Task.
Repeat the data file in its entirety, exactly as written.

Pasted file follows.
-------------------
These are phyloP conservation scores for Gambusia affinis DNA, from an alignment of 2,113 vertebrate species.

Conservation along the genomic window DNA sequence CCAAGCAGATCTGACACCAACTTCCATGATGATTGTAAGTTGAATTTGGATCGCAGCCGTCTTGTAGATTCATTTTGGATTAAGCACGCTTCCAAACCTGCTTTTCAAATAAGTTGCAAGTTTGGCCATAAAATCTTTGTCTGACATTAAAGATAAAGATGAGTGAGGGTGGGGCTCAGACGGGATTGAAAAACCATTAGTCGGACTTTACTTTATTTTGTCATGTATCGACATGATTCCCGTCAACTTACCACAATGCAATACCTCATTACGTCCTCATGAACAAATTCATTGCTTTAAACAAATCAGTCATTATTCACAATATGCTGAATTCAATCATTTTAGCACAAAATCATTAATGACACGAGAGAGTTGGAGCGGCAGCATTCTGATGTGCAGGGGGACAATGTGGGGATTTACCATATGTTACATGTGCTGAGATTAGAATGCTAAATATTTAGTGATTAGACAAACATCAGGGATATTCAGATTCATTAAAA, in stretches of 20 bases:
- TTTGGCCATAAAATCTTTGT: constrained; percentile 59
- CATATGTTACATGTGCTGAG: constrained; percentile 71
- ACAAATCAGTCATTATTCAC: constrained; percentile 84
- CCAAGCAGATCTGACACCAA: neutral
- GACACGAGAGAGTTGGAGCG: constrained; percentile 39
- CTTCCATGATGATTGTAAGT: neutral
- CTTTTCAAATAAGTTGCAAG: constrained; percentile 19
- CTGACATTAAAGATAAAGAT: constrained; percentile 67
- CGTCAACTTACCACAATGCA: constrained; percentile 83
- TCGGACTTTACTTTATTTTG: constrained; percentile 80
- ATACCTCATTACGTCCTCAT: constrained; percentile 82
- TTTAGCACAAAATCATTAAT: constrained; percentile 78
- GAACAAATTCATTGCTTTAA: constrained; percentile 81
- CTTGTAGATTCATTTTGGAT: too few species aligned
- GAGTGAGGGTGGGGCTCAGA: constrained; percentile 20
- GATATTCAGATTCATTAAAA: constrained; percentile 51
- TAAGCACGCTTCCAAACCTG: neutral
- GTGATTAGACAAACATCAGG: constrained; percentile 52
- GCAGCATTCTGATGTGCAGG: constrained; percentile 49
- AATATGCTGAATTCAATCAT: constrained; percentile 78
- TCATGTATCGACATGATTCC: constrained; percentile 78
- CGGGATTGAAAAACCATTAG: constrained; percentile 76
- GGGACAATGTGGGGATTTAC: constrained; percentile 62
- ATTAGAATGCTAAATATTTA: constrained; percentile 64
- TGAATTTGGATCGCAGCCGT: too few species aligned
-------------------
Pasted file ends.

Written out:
These are phyloP conservation scores for Gambusia affinis DNA, from an alignment of 2,113 vertebrate species.

Conservation along the genomic window DNA sequence CCAAGCAGATCTGACACCAACTTCCATGATGATTGTAAGTTGAATTTGGATCGCAGCCGTCTTGTAGATTCATTTTGGATTAAGCACGCTTCCAAACCTGCTTTTCAAATAAGTTGCAAGTTTGGCCATAAAATCTTTGTCTGACATTAAAGATAAAGATGAGTGAGGGTGGGGCTCAGACGGGATTGAAAAACCATTAGTCGGACTTTACTTTATTTTGTCATGTATCGACATGATTCCCGTCAACTTACCACAATGCAATACCTCATTACGTCCTCATGAACAAATTCATTGCTTTAAACAAATCAGTCATTATTCACAATATGCTGAATTCAATCATTTTAGCACAAAATCATTAATGACACGAGAGAGTTGGAGCGGCAGCATTCTGATGTGCAGGGGGACAATGTGGGGATTTACCATATGTTACATGTGCTGAGATTAGAATGCTAAATATTTAGTGATTAGACAAACATCAGGGATATTCAGATTCATTAAAA, in stretches of 20 bases:
- TTTGGCCATAAAATCTTTGT: constrained; percentile 59
- CATATGTTACATGTGCTGAG: constrained; percentile 71
- ACAAATCAGTCATTATTCAC: constrained; percentile 84
- CCAAGCAGATCTGACACCAA: neutral
- GACACGAGAGAGTTGGAGCG: constrained; percentile 39
- CTTCCATGATGATTGTAAGT: neutral
- CTTTTCAAATAAGTTGCAAG: constrained; percentile 19
- CTGACATTAAAGATAAAGAT: constrained; percentile 67
- CGTCAACTTACCACAATGCA: constrained; percentile 83
- TCGGACTTTACTTTATTTTG: constrained; percentile 80
- ATACCTCATTACGTCCTCAT: constrained; percentile 82
- TTTAGCACAAAATCATTAAT: constrained; percentile 78
- GAACAAATTCATTGCTTTAA: constrained; percentile 81
- CTTGTAGATTCATTTTGGAT: too few species aligned
- GAGTGAGGGTGGGGCTCAGA: constrained; percentile 20
- GATATTCAGATTCATTAAAA: constrained; percentile 51
- TAAGCACGCTTCCAAACCTG: neutral
- GTGATTAGACAAACATCAGG: constrained; percentile 52
- GCAGCATTCTGATGTGCAGG: constrained; percentile 49
- AATATGCTGAATTCAATCAT: constrained; percentile 78
- TCATGTATCGACATGATTCC: constrained; percentile 78
- CGGGATTGAAAAACCATTAG: constrained; percentile 76
- GGGACAATGTGGGGATTTAC: constrained; percentile 62
- ATTAGAATGCTAAATATTTA: constrained; percentile 64
- TGAATTTGGATCGCAGCCGT: too few species aligned